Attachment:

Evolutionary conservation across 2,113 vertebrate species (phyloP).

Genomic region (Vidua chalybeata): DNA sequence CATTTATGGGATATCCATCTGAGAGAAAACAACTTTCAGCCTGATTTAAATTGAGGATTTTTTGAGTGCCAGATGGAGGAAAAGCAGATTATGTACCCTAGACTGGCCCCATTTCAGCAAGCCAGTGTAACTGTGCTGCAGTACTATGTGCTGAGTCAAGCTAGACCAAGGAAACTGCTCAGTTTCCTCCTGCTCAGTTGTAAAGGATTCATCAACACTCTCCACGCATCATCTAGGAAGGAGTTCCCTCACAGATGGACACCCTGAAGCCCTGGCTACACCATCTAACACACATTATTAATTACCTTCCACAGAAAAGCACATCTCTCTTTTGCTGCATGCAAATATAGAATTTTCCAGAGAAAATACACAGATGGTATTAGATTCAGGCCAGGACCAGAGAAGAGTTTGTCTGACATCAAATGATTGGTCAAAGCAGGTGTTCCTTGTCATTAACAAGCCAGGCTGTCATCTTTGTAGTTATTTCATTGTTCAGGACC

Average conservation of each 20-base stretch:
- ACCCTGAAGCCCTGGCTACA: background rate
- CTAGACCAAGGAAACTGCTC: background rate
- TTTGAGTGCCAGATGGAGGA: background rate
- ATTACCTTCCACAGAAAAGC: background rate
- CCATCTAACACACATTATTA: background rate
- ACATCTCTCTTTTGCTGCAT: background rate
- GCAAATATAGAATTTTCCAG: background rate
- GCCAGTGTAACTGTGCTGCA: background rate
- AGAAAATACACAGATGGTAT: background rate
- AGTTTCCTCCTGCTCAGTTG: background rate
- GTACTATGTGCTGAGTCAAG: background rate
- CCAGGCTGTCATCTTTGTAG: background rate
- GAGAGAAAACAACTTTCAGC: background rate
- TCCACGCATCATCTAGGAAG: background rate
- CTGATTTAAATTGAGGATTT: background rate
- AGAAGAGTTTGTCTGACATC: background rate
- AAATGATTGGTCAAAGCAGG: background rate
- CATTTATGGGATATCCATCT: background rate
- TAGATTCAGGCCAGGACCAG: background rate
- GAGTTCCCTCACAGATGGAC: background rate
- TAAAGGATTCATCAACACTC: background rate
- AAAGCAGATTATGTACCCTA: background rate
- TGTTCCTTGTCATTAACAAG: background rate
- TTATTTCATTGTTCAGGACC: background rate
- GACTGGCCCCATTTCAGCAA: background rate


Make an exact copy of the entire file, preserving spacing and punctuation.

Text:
Evolutionary conservation across 2,113 vertebrate species (phyloP).

Genomic region (Vidua chalybeata): DNA sequence CATTTATGGGATATCCATCTGAGAGAAAACAACTTTCAGCCTGATTTAAATTGAGGATTTTTTGAGTGCCAGATGGAGGAAAAGCAGATTATGTACCCTAGACTGGCCCCATTTCAGCAAGCCAGTGTAACTGTGCTGCAGTACTATGTGCTGAGTCAAGCTAGACCAAGGAAACTGCTCAGTTTCCTCCTGCTCAGTTGTAAAGGATTCATCAACACTCTCCACGCATCATCTAGGAAGGAGTTCCCTCACAGATGGACACCCTGAAGCCCTGGCTACACCATCTAACACACATTATTAATTACCTTCCACAGAAAAGCACATCTCTCTTTTGCTGCATGCAAATATAGAATTTTCCAGAGAAAATACACAGATGGTATTAGATTCAGGCCAGGACCAGAGAAGAGTTTGTCTGACATCAAATGATTGGTCAAAGCAGGTGTTCCTTGTCATTAACAAGCCAGGCTGTCATCTTTGTAGTTATTTCATTGTTCAGGACC

Average conservation of each 20-base stretch:
- ACCCTGAAGCCCTGGCTACA: background rate
- CTAGACCAAGGAAACTGCTC: background rate
- TTTGAGTGCCAGATGGAGGA: background rate
- ATTACCTTCCACAGAAAAGC: background rate
- CCATCTAACACACATTATTA: background rate
- ACATCTCTCTTTTGCTGCAT: background rate
- GCAAATATAGAATTTTCCAG: background rate
- GCCAGTGTAACTGTGCTGCA: background rate
- AGAAAATACACAGATGGTAT: background rate
- AGTTTCCTCCTGCTCAGTTG: background rate
- GTACTATGTGCTGAGTCAAG: background rate
- CCAGGCTGTCATCTTTGTAG: background rate
- GAGAGAAAACAACTTTCAGC: background rate
- TCCACGCATCATCTAGGAAG: background rate
- CTGATTTAAATTGAGGATTT: background rate
- AGAAGAGTTTGTCTGACATC: background rate
- AAATGATTGGTCAAAGCAGG: background rate
- CATTTATGGGATATCCATCT: background rate
- TAGATTCAGGCCAGGACCAG: background rate
- GAGTTCCCTCACAGATGGAC: background rate
- TAAAGGATTCATCAACACTC: background rate
- AAAGCAGATTATGTACCCTA: background rate
- TGTTCCTTGTCATTAACAAG: background rate
- TTATTTCATTGTTCAGGACC: background rate
- GACTGGCCCCATTTCAGCAA: background rate